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Psalms 23 - The Shepherd Psalm

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Looking at God's love and provision for his people through the eyes of David's Shepherd Psalm.

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Psalm 23 ESV
A Psalm of David. The Lord is my shepherd; I shall not want. He makes me lie down in green pastures. He leads me beside still waters. He restores my soul. He leads me in paths of righteousness for his name’s sake. Even though I walk through the valley of the shadow of death, I will fear no evil, for you are with me; your rod and your staff, they comfort me. You prepare a table before me in the presence of my enemies; you anoint my head with oil; my cup overflows. Surely goodness and mercy shall follow me all the days of my life, and I shall dwell in the house of the Lord forever.

The Lord is my Shepherd, he meets all my need

The Shepherd psalm is the most recognized and remembered passage in the old testament. It is used in many services from Weddings to Funterals and everthing in between. Christians and non-Christians alike find solice in it tone and strength.

The Lord is my shepherd; I shall not want.

Shepherd

The first verse begins with the idea of a shepherd. Shepherding may not be a part of our everyday life the idea is still very vivid in our minds. Sadly, the further we get away from the agrarian culture, the less we connect with the shepherd motif.
Think for a moment about the picture of a Shepherd. Throughout the Old Testament God has been refered to as a Shepherd, especially in the book of Psalms and in .
The imagery continues to the New Testament when Jesus says, “I am the Good Shepherd” (). He even demonstrates that anyone who enters not through him is nothing but a thief.

Sheep

Sheep are mentioned around 750 times in the Bible and are referenced more frequently than any other animal in the Bible (Nelsons manners and Customs pg 217). Sheep are seen by many as ignorant animals because they are helpless. Without someone to lead them, sheep will die.
In , Jesus says that his sheep hear and recognize his voice. It is a very interesting part of the Shepherding process.
Many years ago Dr. and Mrs. Leo Eddleman were missionaries in Palestine. He told about seeing many flocks mingled at a watering place. When one shepherd was ready to leave he simply walked away, making a certain sound. Immediately, his sheep separated themselves from the others and followed him. His sheep followed him because they knew his voice. (My Favorite Illustrations pg 158)
An American, traveling in Syria, saw three native shepherds bring their flocks to the same brook, and the flocks drank there together. At length one shepherd arose and called out, “Men-ah! men-ah!,” the Arabic for “follow me.” His sheep came out of the common herd and followed him up the hillside. The next shepherd did the same, and his sheep went away with him, and the man did not even stop to count them.
The traveler said to the remaining shepherd, “Give me your turban and crook, and see if they will not follow me as well as you.” So he put on the shepherd’s dress and called out, “Men-ah! men-ah!” Not a sheep moved. They know not a voice of a stranger. “Will your flock never follow anybody but you?” inquired the gentleman. The Syrian shepherd replied, “Oh, yes; sometimes a sheep gets sick, and then he will follow any one.” (7700 Illustrations pg 499)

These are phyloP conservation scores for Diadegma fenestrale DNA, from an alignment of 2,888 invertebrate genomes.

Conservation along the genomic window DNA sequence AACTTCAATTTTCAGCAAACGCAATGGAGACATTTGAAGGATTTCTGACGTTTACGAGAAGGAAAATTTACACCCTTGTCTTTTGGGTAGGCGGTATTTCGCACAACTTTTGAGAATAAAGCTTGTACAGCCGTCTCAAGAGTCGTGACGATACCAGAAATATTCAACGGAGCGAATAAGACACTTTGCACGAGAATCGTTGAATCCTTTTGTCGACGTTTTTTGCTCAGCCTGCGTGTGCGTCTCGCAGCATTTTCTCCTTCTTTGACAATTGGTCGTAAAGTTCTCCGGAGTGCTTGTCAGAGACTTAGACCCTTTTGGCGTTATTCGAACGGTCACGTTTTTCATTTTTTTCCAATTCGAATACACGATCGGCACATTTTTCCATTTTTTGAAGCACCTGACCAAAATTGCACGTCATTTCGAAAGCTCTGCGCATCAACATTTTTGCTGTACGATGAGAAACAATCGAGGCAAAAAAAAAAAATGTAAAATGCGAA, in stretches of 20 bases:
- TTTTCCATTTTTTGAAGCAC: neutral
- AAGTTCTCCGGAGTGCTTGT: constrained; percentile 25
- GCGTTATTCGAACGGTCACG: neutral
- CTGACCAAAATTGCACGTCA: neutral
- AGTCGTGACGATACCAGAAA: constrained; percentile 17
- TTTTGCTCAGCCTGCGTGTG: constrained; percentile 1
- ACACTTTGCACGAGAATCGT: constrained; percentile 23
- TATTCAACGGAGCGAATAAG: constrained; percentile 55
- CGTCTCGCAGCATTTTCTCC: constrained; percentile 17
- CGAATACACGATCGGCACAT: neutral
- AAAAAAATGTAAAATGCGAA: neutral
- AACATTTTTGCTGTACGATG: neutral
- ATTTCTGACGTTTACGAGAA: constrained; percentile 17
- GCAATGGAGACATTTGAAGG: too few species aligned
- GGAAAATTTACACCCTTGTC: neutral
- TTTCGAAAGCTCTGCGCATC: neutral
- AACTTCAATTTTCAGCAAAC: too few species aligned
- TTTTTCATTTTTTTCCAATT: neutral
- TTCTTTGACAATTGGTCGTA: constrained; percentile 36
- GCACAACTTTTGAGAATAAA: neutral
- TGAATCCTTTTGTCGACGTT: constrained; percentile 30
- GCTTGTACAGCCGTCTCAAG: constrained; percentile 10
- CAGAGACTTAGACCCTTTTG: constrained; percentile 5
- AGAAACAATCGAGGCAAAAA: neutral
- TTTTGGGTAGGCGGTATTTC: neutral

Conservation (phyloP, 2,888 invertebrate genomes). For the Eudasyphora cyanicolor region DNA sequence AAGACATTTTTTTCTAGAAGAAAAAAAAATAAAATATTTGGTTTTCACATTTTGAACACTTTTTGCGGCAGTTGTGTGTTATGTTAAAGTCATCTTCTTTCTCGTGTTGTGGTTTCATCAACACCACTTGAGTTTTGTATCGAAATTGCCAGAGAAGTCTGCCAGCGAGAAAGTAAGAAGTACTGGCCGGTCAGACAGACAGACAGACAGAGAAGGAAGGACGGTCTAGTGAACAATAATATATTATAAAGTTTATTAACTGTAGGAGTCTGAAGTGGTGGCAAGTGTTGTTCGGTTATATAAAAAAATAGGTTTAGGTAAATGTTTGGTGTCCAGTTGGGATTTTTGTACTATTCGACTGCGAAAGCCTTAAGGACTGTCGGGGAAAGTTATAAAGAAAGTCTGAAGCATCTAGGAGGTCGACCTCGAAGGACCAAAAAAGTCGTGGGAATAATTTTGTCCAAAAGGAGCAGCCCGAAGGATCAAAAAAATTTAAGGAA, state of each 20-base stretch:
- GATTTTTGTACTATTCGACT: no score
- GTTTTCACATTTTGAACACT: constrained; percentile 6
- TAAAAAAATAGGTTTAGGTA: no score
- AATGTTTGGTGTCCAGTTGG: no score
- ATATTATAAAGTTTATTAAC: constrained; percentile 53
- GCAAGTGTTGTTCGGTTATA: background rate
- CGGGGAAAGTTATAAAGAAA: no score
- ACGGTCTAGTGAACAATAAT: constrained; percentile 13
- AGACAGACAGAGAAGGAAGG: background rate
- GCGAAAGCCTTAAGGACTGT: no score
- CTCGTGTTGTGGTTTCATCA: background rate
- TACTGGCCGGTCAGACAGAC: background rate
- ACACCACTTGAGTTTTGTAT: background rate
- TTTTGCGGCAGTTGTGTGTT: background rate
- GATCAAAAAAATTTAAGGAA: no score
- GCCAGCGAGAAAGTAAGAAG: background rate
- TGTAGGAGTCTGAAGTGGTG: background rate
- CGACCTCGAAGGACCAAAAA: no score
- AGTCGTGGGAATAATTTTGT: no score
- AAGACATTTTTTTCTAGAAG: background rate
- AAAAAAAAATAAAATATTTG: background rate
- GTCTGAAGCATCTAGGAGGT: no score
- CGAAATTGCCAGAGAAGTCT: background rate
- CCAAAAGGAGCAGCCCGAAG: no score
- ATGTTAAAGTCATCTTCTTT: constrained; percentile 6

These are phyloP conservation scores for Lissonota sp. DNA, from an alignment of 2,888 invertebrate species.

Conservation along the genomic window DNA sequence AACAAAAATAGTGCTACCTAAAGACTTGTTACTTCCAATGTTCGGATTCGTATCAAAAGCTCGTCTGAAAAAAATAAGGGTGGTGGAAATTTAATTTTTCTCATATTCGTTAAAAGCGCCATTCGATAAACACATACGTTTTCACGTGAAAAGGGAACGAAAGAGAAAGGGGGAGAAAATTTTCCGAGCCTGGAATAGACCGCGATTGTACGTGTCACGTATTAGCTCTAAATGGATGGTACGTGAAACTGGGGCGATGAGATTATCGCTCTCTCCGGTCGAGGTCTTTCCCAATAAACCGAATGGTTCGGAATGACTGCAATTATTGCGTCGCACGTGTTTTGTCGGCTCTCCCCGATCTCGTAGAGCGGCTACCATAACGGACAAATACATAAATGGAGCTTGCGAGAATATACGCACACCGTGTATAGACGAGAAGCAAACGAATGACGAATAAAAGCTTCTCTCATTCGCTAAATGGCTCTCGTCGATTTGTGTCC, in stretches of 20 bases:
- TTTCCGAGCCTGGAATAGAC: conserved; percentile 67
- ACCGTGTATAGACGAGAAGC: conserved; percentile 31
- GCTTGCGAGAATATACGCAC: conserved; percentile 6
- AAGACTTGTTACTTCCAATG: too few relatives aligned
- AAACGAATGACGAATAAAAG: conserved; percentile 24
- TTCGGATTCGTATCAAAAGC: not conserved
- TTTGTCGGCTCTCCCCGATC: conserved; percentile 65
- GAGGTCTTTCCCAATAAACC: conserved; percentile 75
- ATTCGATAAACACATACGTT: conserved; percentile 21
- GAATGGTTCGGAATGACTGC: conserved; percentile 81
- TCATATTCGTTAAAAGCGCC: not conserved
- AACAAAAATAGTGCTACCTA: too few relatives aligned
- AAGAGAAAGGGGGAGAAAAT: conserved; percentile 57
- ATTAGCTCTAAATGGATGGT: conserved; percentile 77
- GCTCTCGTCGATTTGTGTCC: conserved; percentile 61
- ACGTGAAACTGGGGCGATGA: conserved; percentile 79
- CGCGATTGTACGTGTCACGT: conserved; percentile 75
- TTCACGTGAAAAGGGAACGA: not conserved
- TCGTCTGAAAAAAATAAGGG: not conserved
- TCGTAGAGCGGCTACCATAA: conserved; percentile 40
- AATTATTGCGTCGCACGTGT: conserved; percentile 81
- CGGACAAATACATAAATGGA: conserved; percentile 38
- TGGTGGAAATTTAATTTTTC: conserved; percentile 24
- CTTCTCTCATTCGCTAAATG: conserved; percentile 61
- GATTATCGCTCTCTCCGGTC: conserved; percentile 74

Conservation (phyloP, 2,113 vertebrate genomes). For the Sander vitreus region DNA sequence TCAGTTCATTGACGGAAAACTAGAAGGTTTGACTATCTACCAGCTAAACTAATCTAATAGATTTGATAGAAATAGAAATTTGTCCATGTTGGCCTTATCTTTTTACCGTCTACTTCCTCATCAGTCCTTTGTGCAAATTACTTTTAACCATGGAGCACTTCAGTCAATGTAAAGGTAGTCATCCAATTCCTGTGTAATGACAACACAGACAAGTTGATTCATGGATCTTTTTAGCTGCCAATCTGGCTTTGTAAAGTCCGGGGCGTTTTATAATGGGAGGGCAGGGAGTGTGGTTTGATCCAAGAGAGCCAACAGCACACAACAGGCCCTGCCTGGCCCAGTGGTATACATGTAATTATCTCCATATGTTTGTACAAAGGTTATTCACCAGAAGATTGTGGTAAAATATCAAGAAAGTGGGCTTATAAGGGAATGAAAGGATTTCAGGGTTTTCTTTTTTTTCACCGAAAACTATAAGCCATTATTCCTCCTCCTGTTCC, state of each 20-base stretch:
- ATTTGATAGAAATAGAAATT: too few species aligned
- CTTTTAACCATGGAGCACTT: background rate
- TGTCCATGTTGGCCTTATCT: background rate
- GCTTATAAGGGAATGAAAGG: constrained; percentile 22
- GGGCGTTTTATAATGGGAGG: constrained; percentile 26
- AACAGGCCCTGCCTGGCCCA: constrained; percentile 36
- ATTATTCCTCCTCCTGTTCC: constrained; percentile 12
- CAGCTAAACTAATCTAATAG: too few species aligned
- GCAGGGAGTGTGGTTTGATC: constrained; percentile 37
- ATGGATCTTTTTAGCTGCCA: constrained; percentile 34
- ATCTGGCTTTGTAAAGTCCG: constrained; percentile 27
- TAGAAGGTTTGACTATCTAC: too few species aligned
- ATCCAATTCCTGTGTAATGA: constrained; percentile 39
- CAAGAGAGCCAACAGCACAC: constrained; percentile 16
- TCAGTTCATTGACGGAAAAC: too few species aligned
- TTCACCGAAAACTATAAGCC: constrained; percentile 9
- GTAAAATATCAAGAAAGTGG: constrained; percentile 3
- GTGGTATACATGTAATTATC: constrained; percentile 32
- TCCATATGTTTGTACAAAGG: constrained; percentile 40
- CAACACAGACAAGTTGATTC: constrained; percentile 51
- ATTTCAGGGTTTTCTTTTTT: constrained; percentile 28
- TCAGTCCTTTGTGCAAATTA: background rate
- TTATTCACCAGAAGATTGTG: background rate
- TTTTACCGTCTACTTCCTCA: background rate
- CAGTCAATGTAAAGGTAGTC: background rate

As Christian’s we too hear God’s voice and can listen to him. We know his voice. Sadly, if we allow our hearts to grow hard and turn away from God, we can easily be conned by others. We can be drawn away from God. It may be the enemy trying to bring fear, anguish, and dispair. It may be friends and family members speaking distruction into our lives. It could even be the natural flesh pulling us away from the will that God has set before us. In any case, seeking God first allows us to continue to grow spiritually, and we can hear his voice more clearly.

I shall not want

In some cultures, sheperds were typically younger individuals or those who were incompentant and could not be trusted with more important tasks (UBS Handbook: Psalms pg232). To some extent we see this in the life of David. He was the youngest and was left out in the field to tend the sheep while his brother’s did more meaningful jobs.
Nevertheless, the role of a shepherd is very important to the survival of the sheep. With their seemingly helpless nature, sheep need someone to lead them and guide them.
We have mentioned need a few times over the past few weeks. Since God knows our need even before we ask, he begins the process of answering our prayer before it is prayed. In the same way the Shepherd know his sheep and he knows what they need when they need it. He knows when they need to be taken to pasture and to drink. He knows when they are tired and when they need to get excericise.
Both and use the imagery of a sheep going astray to allude to the
Much the same way, God knows our individual needs and he takes care of them when we need them. As we said previously, his timing is not our
In Matthew
Matthew 6:25–34 ESV
“Therefore I tell you, do not be anxious about your life, what you will eat or what you will drink, nor about your body, what you will put on. Is not life more than food, and the body more than clothing? Look at the birds of the air: they neither sow nor reap nor gather into barns, and yet your heavenly Father feeds them. Are you not of more value than they? And which of you by being anxious can add a single hour to his span of life? And why are you anxious about clothing? Consider the lilies of the field, how they grow: they neither toil nor spin, yet I tell you, even Solomon in all his glory was not arrayed like one of these. But if God so clothes the grass of the field, which today is alive and tomorrow is thrown into the oven, will he not much more clothe you, O you of little faith? Therefore do not be anxious, saying, ‘What shall we eat?’ or ‘What shall we drink?’ or ‘What shall we wear?’ For the Gentiles seek after all these things, and your heavenly Father knows that you need them all. But seek first the kingdom of God and his righteousness, and all these things will be added to you. “Therefore do not be anxious about tomorrow, for tomorrow will be anxious for itself. Sufficient for the day is its own trouble.
Christians faulter when they focus so much on the spiritual aspects of life and miss that God will also take care of our physical needs as well. God will take care of every need, not just that of our spiritual being. He wants to insure that we are protected and cared for. He works to provide every aspect of our lives.

He makes me lie down in green pastures.